Join the Conversation
To find out more about Facebook commenting please read the Conversation Guidelines and FAQs
Take heart - Cranky moms produce great kids
I had a revelation this morning as I was standing at my kitchen washing the dishes. The sun was shining through the windows, and I was singing out loud to a song that was blasting loudly on my radio. And then it hit me.
I can sing out loud.
And that’s not all. I can watch any TV show, lay in bed late or linger in a hot bath until the water turns cold. Heck, I can eat a cold pickle for dinner. My life is my own, and I can do pretty much anything I please.
Well, this is new. For years, everyone but me dictated my schedule. My mornings usually began when a child poked me in the face. Long baths? Yeah, right. Two-minute showers while the five-minute oatmeal was cooking was more likely.
My daily schedule consisted of packing lunches, making beds, doing laundry, helping with homework, walking the dog, cooking, cleaning, bathing kids and getting them into bed. Like most moms, I rarely had time to myself.
The bathroom was my only escape, but that rarely worked. I recall one time I had just shut the door to the bathroom to take care of personal matters, when the door burst open and my 3-year-old daughter calmly asked, “What are you doing?”
My first thought was, “Am I raising a small moron?” But that’s not what came out of my mouth. I sweetly replied, “I’m making cupcakes.” To which she sat down on the edge of the tub to wait until the cupcakes were finished.
I recall being tired and cranky those days. And now, decades later, standing here alone, staring out the window, it started to bother me. Had I been a cranky mom?
Standing there thinking, as I recollected those days, the guiltier I felt. Was I really as bad as I was making myself out to be? I decided to go straight to the sources to find out if my recollections were correct so I could chuck this guilt thing once and for all.
Both of my off-spring (now adults) live a good distance away, so I did what any mom fearful of the answer would do — I sent a text message. “Was I cranky as a mom when you were young? Then I laid my phone down on the table and waited.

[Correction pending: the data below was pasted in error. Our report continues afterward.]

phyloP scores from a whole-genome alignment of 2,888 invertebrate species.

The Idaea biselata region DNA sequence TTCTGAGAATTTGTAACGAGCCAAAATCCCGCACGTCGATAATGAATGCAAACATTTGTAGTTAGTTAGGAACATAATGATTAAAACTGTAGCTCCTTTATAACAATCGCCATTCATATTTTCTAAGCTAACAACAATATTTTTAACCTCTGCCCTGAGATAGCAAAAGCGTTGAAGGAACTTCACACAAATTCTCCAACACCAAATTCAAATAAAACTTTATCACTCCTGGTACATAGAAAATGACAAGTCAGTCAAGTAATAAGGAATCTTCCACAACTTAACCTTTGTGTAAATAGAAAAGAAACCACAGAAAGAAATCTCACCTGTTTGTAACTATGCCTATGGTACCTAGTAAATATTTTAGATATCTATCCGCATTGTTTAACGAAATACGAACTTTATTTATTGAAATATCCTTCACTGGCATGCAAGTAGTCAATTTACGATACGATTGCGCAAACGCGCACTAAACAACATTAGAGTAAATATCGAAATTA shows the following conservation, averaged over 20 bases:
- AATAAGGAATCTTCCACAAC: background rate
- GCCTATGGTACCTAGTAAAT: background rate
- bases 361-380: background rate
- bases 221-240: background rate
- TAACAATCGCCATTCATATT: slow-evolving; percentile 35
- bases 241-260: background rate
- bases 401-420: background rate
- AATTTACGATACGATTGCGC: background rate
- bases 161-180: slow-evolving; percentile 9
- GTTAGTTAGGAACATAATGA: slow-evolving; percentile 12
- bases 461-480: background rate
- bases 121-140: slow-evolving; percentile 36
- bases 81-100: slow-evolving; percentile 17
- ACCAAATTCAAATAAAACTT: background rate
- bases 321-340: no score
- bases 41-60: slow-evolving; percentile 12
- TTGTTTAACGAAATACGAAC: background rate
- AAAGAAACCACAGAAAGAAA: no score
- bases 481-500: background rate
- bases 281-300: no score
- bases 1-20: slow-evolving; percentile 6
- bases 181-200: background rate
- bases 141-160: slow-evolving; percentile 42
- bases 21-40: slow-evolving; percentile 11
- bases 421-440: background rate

My son’s response came pretty quickly. “Mom, you weren’t cranky. That’s not the right description. You were both loving, and moody. I just had to figure out when you were which … but the moody thing didn’t last long.”
Perfect. I can live with moody. I’m a woman after all, and it’s expected.
Then finally the text came that I was dreading. That sweet little girl with the blonde pigtails is all grown up now, and thankfully, not a moron. I knew I could expect a direct answer.
“Let me think on it and get back to you.”
I laughed out loud. Maybe she didn’t want to make me feel bad about something I couldn’t change. And she’s right. There’s not one thing about the past that anyone can change.
I know I wasn’t cranky all the time. I played with my kids, sewed Halloween costumes, built sandcastles, and made cookies with them. Crankiness notwithstanding, I did OK.
Smiling, I picked up my dish towel and went back to my task. My guilt was gone. Eliminated by the fact that whatever I did, wrong or right, it all turned out just fine. My kids are now happy, successful, well-adjusted adults.
So cranky moms, take heart. The day is coming when you will have all the alone time you need and then some. In the meantime, savor the craziness of your life. One day you might just miss it.